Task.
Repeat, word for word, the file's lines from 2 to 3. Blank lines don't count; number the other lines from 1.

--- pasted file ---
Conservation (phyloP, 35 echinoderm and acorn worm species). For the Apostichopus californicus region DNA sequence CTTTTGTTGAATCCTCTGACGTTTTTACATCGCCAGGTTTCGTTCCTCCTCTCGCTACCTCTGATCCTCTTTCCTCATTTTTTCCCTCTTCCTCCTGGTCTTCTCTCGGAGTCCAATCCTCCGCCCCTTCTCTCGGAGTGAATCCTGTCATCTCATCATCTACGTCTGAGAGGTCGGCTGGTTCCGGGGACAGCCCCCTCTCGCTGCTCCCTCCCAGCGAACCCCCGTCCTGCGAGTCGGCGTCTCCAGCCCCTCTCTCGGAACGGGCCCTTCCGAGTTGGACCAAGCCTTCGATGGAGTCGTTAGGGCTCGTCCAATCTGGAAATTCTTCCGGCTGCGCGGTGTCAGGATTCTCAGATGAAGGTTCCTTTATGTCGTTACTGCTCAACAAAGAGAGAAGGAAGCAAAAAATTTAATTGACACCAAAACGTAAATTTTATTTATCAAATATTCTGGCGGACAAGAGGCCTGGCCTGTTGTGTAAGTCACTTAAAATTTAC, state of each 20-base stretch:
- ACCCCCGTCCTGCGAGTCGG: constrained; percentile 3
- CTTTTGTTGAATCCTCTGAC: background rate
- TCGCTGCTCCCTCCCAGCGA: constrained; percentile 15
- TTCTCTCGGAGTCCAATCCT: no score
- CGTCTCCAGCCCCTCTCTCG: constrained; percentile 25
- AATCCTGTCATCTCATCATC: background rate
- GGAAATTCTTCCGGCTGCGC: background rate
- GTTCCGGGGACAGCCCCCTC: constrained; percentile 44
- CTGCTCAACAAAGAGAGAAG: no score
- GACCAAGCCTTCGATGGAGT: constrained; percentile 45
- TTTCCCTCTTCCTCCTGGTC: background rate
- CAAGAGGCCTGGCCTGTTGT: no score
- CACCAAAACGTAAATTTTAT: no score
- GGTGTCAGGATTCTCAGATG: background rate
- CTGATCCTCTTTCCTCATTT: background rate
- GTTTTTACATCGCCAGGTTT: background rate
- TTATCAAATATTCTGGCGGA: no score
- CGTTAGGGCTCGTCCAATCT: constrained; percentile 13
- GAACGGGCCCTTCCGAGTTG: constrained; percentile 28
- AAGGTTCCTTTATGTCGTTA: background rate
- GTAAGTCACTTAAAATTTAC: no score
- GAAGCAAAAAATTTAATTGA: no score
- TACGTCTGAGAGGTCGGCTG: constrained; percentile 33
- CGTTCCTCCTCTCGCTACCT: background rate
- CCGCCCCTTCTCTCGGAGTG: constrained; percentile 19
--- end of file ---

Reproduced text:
- ACCCCCGTCCTGCGAGTCGG: constrained; percentile 3
- CTTTTGTTGAATCCTCTGAC: background rate